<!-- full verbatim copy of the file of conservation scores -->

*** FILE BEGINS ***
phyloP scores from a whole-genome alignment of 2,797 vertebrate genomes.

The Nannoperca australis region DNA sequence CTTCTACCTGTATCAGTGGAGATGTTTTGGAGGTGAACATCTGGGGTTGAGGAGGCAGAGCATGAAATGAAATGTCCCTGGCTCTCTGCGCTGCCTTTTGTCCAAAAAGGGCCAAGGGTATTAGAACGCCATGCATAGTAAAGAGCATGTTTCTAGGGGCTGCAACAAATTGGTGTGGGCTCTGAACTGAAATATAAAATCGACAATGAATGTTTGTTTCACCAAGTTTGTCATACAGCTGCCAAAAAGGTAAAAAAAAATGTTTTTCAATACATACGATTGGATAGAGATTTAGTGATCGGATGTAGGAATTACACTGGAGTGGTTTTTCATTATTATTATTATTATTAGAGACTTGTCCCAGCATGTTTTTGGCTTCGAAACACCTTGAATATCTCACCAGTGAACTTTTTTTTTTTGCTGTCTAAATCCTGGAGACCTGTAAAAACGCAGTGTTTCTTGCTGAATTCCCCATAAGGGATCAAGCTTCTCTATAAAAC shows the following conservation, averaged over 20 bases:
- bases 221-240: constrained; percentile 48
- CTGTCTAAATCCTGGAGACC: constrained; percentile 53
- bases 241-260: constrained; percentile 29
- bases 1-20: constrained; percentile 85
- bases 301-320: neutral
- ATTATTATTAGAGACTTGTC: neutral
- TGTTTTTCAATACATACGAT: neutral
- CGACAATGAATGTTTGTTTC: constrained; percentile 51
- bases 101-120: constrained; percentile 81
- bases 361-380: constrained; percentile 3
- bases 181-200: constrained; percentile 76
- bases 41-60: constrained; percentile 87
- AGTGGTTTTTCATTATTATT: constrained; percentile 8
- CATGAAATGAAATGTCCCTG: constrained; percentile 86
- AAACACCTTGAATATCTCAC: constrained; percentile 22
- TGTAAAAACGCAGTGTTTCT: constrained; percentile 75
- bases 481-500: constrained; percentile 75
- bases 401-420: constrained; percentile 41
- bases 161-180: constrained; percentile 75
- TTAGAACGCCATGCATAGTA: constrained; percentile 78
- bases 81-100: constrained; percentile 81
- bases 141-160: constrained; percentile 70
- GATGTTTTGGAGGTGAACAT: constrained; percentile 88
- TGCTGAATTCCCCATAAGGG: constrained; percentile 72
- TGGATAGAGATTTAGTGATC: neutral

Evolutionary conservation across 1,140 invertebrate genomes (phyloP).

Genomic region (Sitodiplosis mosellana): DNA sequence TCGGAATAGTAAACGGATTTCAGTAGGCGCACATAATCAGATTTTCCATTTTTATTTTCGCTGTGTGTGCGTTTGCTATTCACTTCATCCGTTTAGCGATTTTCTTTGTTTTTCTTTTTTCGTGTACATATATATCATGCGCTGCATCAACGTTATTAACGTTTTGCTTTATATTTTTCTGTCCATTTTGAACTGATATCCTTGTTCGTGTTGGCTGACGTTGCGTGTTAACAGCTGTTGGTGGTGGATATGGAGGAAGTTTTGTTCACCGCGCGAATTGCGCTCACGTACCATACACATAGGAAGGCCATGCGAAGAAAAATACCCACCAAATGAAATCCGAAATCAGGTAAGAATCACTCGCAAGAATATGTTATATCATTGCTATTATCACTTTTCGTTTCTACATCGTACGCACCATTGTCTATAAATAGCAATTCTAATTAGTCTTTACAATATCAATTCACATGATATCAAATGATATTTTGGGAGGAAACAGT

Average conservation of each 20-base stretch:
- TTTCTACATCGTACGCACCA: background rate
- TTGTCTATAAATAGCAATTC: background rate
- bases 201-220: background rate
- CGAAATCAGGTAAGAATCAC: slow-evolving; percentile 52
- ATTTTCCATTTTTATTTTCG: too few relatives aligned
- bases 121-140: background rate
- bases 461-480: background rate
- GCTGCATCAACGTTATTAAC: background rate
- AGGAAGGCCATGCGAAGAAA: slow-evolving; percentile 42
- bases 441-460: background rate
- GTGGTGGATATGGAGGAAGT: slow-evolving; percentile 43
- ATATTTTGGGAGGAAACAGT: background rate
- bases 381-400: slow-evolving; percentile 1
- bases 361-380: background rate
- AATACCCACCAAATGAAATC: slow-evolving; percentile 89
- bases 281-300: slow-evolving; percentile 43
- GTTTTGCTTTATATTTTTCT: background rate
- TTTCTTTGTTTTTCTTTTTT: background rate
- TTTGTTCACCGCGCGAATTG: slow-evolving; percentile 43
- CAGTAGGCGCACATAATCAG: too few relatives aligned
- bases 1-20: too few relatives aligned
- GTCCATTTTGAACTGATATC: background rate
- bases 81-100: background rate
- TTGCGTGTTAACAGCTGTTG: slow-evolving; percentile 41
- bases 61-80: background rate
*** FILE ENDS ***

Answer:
phyloP scores from a whole-genome alignment of 2,797 vertebrate genomes.

The Nannoperca australis region DNA sequence CTTCTACCTGTATCAGTGGAGATGTTTTGGAGGTGAACATCTGGGGTTGAGGAGGCAGAGCATGAAATGAAATGTCCCTGGCTCTCTGCGCTGCCTTTTGTCCAAAAAGGGCCAAGGGTATTAGAACGCCATGCATAGTAAAGAGCATGTTTCTAGGGGCTGCAACAAATTGGTGTGGGCTCTGAACTGAAATATAAAATCGACAATGAATGTTTGTTTCACCAAGTTTGTCATACAGCTGCCAAAAAGGTAAAAAAAAATGTTTTTCAATACATACGATTGGATAGAGATTTAGTGATCGGATGTAGGAATTACACTGGAGTGGTTTTTCATTATTATTATTATTATTAGAGACTTGTCCCAGCATGTTTTTGGCTTCGAAACACCTTGAATATCTCACCAGTGAACTTTTTTTTTTTGCTGTCTAAATCCTGGAGACCTGTAAAAACGCAGTGTTTCTTGCTGAATTCCCCATAAGGGATCAAGCTTCTCTATAAAAC shows the following conservation, averaged over 20 bases:
- bases 221-240: constrained; percentile 48
- CTGTCTAAATCCTGGAGACC: constrained; percentile 53
- bases 241-260: constrained; percentile 29
- bases 1-20: constrained; percentile 85
- bases 301-320: neutral
- ATTATTATTAGAGACTTGTC: neutral
- TGTTTTTCAATACATACGAT: neutral
- CGACAATGAATGTTTGTTTC: constrained; percentile 51
- bases 101-120: constrained; percentile 81
- bases 361-380: constrained; percentile 3
- bases 181-200: constrained; percentile 76
- bases 41-60: constrained; percentile 87
- AGTGGTTTTTCATTATTATT: constrained; percentile 8
- CATGAAATGAAATGTCCCTG: constrained; percentile 86
- AAACACCTTGAATATCTCAC: constrained; percentile 22
- TGTAAAAACGCAGTGTTTCT: constrained; percentile 75
- bases 481-500: constrained; percentile 75
- bases 401-420: constrained; percentile 41
- bases 161-180: constrained; percentile 75
- TTAGAACGCCATGCATAGTA: constrained; percentile 78
- bases 81-100: constrained; percentile 81
- bases 141-160: constrained; percentile 70
- GATGTTTTGGAGGTGAACAT: constrained; percentile 88
- TGCTGAATTCCCCATAAGGG: constrained; percentile 72
- TGGATAGAGATTTAGTGATC: neutral

Evolutionary conservation across 1,140 invertebrate genomes (phyloP).

Genomic region (Sitodiplosis mosellana): DNA sequence TCGGAATAGTAAACGGATTTCAGTAGGCGCACATAATCAGATTTTCCATTTTTATTTTCGCTGTGTGTGCGTTTGCTATTCACTTCATCCGTTTAGCGATTTTCTTTGTTTTTCTTTTTTCGTGTACATATATATCATGCGCTGCATCAACGTTATTAACGTTTTGCTTTATATTTTTCTGTCCATTTTGAACTGATATCCTTGTTCGTGTTGGCTGACGTTGCGTGTTAACAGCTGTTGGTGGTGGATATGGAGGAAGTTTTGTTCACCGCGCGAATTGCGCTCACGTACCATACACATAGGAAGGCCATGCGAAGAAAAATACCCACCAAATGAAATCCGAAATCAGGTAAGAATCACTCGCAAGAATATGTTATATCATTGCTATTATCACTTTTCGTTTCTACATCGTACGCACCATTGTCTATAAATAGCAATTCTAATTAGTCTTTACAATATCAATTCACATGATATCAAATGATATTTTGGGAGGAAACAGT

Average conservation of each 20-base stretch:
- TTTCTACATCGTACGCACCA: background rate
- TTGTCTATAAATAGCAATTC: background rate
- bases 201-220: background rate
- CGAAATCAGGTAAGAATCAC: slow-evolving; percentile 52
- ATTTTCCATTTTTATTTTCG: too few relatives aligned
- bases 121-140: background rate
- bases 461-480: background rate
- GCTGCATCAACGTTATTAAC: background rate
- AGGAAGGCCATGCGAAGAAA: slow-evolving; percentile 42
- bases 441-460: background rate
- GTGGTGGATATGGAGGAAGT: slow-evolving; percentile 43
- ATATTTTGGGAGGAAACAGT: background rate
- bases 381-400: slow-evolving; percentile 1
- bases 361-380: background rate
- AATACCCACCAAATGAAATC: slow-evolving; percentile 89
- bases 281-300: slow-evolving; percentile 43
- GTTTTGCTTTATATTTTTCT: background rate
- TTTCTTTGTTTTTCTTTTTT: background rate
- TTTGTTCACCGCGCGAATTG: slow-evolving; percentile 43
- CAGTAGGCGCACATAATCAG: too few relatives aligned
- bases 1-20: too few relatives aligned
- GTCCATTTTGAACTGATATC: background rate
- bases 81-100: background rate
- TTGCGTGTTAACAGCTGTTG: slow-evolving; percentile 41
- bases 61-80: background rate